Synopses & Reviews
By focusing on the problematic of mimesis—in its linguistic, psychoanalytical, and cultural incarnations—this book argues, in opposition to those who stress the political inadequacies of the French poststructuralists' "privileging" of language, that what leads to a theoretical or practical apoliticism is not the emphasis on language and mimetic representation. Rather, it is the failure to examine closely the relationship between mimesis and politics that closes off the possibility of articulating an adequate response to any form of political imperative.
To make this point, the book begins by considering the "revolution in poetic language" of the late 1960's and early 1970's waged by the politically motivated group of poets and theorists associated with the French journal Tel Quel. It examines the impact of its political radicalism on the writings of the major theoretician of the Tel Quel group, Julia Kristeva, and on the work of the most important Tel Quel poets, Marcelin Pleynet and Denis Roche. It also examines the writings of those more closely associated with deconstruction, whose resistance to the highly charged political rhetoric of the period led many critics to denounce the deconstructive approach for its failure to come to terms with the sociopolitical.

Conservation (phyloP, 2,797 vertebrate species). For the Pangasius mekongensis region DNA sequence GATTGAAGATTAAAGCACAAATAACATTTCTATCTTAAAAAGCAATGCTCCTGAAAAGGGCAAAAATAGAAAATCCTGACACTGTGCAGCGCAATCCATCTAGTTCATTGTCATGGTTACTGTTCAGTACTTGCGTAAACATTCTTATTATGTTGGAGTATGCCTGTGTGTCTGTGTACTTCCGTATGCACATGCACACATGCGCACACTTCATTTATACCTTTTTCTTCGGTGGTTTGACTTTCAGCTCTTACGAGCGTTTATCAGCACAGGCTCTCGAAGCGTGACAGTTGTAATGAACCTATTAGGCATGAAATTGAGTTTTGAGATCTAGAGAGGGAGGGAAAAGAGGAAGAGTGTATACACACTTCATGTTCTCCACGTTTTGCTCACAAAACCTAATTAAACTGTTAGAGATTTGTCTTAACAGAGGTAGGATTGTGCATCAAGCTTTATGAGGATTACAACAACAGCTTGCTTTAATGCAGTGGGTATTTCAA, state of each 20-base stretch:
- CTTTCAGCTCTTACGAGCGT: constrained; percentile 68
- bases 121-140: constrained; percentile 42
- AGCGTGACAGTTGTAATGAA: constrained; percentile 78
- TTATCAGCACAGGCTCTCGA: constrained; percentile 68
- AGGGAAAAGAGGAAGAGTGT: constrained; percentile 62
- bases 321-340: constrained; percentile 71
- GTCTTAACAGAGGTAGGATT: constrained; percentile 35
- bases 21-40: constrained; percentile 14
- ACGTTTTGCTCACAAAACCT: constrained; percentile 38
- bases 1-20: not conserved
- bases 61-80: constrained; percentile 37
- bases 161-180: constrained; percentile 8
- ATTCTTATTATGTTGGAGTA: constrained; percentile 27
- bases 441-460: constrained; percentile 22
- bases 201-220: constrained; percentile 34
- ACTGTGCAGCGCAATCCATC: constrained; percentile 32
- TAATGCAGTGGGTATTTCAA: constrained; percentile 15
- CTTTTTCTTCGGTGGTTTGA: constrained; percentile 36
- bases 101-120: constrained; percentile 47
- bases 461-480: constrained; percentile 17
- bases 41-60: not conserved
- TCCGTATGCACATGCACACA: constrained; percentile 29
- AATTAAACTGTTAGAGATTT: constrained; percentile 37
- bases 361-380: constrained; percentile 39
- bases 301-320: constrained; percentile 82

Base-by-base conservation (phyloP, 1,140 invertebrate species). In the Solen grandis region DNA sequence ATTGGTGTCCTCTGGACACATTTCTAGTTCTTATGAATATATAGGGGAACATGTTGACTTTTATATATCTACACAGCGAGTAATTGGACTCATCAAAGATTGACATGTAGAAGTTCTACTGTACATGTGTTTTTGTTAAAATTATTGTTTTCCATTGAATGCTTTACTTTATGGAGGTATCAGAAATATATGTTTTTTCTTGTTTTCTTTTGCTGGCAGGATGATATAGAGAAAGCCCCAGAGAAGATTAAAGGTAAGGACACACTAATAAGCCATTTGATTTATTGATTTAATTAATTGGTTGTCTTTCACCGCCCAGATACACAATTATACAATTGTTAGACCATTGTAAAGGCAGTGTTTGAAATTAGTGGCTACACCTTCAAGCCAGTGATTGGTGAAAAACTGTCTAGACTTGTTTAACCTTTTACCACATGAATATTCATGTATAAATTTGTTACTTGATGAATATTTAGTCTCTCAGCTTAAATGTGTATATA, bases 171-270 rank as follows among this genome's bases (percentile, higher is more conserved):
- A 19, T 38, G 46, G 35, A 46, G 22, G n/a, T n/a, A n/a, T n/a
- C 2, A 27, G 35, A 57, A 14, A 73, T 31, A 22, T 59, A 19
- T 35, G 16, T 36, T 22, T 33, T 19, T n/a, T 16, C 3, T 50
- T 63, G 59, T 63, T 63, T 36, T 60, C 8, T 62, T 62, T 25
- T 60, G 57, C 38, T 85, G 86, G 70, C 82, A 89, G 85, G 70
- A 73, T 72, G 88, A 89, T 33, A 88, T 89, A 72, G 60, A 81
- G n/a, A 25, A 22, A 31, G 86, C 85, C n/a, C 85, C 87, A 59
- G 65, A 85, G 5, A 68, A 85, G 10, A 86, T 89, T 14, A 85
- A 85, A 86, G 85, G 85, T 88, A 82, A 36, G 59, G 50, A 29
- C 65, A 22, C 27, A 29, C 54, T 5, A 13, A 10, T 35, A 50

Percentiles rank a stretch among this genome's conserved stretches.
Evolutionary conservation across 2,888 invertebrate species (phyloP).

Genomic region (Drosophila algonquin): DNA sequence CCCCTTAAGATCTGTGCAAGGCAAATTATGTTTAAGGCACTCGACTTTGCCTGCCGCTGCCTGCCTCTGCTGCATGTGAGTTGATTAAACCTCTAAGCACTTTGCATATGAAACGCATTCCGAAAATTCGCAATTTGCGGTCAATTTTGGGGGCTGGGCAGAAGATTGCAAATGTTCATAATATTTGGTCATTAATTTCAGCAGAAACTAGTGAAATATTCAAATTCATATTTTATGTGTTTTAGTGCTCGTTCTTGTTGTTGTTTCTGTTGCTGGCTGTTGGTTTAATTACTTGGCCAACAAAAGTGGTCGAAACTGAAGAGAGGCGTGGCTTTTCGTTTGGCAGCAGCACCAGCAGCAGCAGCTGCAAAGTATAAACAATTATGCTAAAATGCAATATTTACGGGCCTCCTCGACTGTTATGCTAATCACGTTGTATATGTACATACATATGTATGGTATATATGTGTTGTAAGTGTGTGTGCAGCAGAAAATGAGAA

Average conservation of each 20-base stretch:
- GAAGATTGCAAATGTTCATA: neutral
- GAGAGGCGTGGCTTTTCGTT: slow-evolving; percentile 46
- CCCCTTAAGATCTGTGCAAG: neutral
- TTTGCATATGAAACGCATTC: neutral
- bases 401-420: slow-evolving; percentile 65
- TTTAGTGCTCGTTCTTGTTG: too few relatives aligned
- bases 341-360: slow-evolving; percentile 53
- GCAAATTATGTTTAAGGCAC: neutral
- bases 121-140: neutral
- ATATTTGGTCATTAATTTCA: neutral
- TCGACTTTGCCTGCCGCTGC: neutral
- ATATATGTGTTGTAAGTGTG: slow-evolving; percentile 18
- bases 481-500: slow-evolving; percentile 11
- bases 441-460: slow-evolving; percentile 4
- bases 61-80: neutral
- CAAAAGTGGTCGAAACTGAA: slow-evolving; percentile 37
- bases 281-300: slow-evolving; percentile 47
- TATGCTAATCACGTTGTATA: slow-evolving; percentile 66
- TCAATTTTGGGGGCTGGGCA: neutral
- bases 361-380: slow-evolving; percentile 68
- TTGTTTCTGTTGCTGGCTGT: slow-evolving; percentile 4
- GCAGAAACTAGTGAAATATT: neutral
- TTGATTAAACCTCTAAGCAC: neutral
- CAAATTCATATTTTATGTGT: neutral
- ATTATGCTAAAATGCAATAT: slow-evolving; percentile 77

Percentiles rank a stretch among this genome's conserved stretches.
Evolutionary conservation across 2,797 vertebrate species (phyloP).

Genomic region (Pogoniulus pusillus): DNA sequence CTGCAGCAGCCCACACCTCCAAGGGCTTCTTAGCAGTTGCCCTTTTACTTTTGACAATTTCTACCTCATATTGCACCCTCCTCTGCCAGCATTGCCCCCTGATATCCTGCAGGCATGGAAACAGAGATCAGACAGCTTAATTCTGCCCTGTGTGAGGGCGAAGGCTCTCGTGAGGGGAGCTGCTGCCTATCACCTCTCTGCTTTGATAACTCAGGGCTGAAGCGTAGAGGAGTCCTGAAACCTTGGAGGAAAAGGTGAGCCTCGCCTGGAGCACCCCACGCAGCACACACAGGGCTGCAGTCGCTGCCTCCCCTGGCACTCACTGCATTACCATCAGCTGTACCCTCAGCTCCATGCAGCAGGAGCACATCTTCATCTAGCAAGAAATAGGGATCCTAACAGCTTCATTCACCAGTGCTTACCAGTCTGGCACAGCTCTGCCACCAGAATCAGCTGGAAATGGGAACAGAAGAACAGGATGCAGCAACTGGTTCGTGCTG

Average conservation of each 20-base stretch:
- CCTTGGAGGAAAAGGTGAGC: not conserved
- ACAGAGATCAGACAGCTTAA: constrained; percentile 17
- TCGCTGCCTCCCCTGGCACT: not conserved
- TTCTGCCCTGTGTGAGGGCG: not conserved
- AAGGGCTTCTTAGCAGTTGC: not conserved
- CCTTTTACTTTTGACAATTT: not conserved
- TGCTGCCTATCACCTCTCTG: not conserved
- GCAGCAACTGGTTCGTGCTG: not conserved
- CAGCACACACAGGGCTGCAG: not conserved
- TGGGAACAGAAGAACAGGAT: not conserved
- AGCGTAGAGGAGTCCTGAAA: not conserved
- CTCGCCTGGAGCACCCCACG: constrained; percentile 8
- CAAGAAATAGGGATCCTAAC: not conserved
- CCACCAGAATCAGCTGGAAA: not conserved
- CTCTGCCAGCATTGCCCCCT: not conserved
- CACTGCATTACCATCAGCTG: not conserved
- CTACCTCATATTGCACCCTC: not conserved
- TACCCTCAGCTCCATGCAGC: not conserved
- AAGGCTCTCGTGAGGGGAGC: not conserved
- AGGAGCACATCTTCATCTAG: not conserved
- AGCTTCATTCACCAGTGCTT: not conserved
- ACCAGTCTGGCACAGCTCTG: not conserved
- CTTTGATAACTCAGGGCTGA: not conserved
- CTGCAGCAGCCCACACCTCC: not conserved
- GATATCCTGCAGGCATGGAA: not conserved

In an effort to respond to those who claim that deconstruction's focus on language and textuality constitutes a denial of history and the political, the author considers deconstructive theory and poetry in the context of Tel Quel's ultimate repudiation of its own revolutionary project. She argues—through readings of the theoretical texts of Philippe Lacoue-Labarthe, Jean-Luc Nancy, and Jacques Derrida, as well as the "deconstructive" poetics of Edmond Jabès—that the deconstructive approach, with its radical interrogation of traditional notions of the mimetic, presents possibilities for a reintegration of the political that, in many respects, exceeds the more highly politicized strategies of the Tel Quel group itself.
Includes bibliographical references (p. -281) and index.
About the Author
Joan Brandt teaches French in the Cooperative Program in Modern Languages at the Claremont Colleges.